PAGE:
A new study published as part of the Brookings Private Sector Global Health R&D Project examines the capacity of selected low- and middle-income nations to make effective use of external investment in global health research & development. The study assesses overall health governance capacity of 18 nations in sub-Saharan Africa and Asia by examining 25 indicators related to the five dimensions of management capacity, regulatory processes, health infrastructure and financing, health systems, and policy conditions in those countries.
The interactive scorecard below provides each country’s overall score and performance across the five dimensions. Click on a country’s name to view detailed scoring information across all 25 indicators.
Health Governance Capacity Index (HGCI)
About the study
Efforts to increase investment in global health traditionally focus on national governments and publicly funded multilateral aid organizations. Although the public sector is essential to the financing of medical research and development, non-governmental contributions have a large role to play as well. Given the proper environment—one in which it is clear that healthcare innovations will pass regulatory, policy, and legal muster—private sector financing can be a key source of investment in new medical treatments and preventions.
In “Health Governance Capacity: Enhancing Private Sector Investment in Global Health,” authors Darrell West, John Villasenor, and Jake Schneider examine the capacity of certain low- and middle-income nations to make effective use of external investment in global health R&D. “Good governance is a foundational condition for global health investment,” the authors write. “It conditions the overall environment in which both public and private sector health investment takes place.”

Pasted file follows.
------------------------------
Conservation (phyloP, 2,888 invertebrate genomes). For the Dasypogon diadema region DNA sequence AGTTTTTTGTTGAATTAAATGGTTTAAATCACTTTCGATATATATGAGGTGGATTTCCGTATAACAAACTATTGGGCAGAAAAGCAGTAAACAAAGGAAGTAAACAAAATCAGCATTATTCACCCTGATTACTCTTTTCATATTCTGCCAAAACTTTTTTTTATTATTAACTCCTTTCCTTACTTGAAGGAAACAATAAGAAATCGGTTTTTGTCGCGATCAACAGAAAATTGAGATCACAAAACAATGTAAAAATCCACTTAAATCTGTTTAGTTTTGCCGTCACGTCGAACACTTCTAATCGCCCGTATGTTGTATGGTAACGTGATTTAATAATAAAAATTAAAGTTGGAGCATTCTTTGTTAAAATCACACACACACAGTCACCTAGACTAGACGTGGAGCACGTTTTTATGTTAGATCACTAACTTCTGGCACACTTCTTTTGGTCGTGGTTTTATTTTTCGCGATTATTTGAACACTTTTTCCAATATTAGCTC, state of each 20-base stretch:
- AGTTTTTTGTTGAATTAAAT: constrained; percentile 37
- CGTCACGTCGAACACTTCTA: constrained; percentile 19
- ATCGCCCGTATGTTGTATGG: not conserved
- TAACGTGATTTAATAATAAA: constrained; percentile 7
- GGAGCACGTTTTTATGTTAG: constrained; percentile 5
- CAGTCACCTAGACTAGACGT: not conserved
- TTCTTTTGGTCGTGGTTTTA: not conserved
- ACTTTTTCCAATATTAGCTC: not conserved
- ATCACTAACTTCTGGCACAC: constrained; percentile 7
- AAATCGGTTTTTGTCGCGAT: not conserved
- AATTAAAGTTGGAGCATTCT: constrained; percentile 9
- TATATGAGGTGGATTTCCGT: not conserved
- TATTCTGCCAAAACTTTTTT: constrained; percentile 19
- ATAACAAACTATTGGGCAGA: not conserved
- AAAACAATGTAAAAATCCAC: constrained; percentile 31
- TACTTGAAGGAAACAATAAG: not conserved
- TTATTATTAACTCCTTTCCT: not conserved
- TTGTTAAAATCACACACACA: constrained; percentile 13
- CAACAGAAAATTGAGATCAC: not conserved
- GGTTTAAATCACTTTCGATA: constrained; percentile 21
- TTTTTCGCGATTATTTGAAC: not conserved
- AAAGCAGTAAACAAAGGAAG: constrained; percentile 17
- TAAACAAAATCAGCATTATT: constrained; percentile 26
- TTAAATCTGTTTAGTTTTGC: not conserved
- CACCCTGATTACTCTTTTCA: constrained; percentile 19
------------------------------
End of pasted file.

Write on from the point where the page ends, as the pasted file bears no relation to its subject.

The researchers assess the overall health governance capacity of 18 nations in sub-Saharan Africa and Asia by examining 25 indicators related to the management capacity, regulatory processes, health infrastructure and financing, health systems, and policy conditions in those countries. Their key findings include:
- Of the 18 countries studied, Vietnam, South Africa, China, and Ghana rank highest on the authors’ Health Governance Capacity Index (HGCI), indicating that these nations have a strong ability to attract and leverage private investment in health R&D.
- Bangladesh, the Democratic Republic of the Congo, Pakistan, and Nigeria rank lowest on the HGCI. These nations received low scores on the dimensions of “Management Capacity” and “Health Systems,” indicating that targeted efforts to improve those areas could have a significant impact on their ability to absorb new investments relevant to global health goals.
- In general, low- and middle-income countries can attract greater private investment in health R&D by increasing government transparency and stability, lowering tariffs on medical products, expediting the regulatory process for new drugs, investing in health infrastructure, and increasing government spending on health care in an efficient and targeted manner.
“By boosting private investment in global health R&D, the world can achieve even more impressive gains in personal well-being and economic growth,” the authors conclude in this, the first in a series of planned publications under the Brookings Private Sector Global Health R&D Project.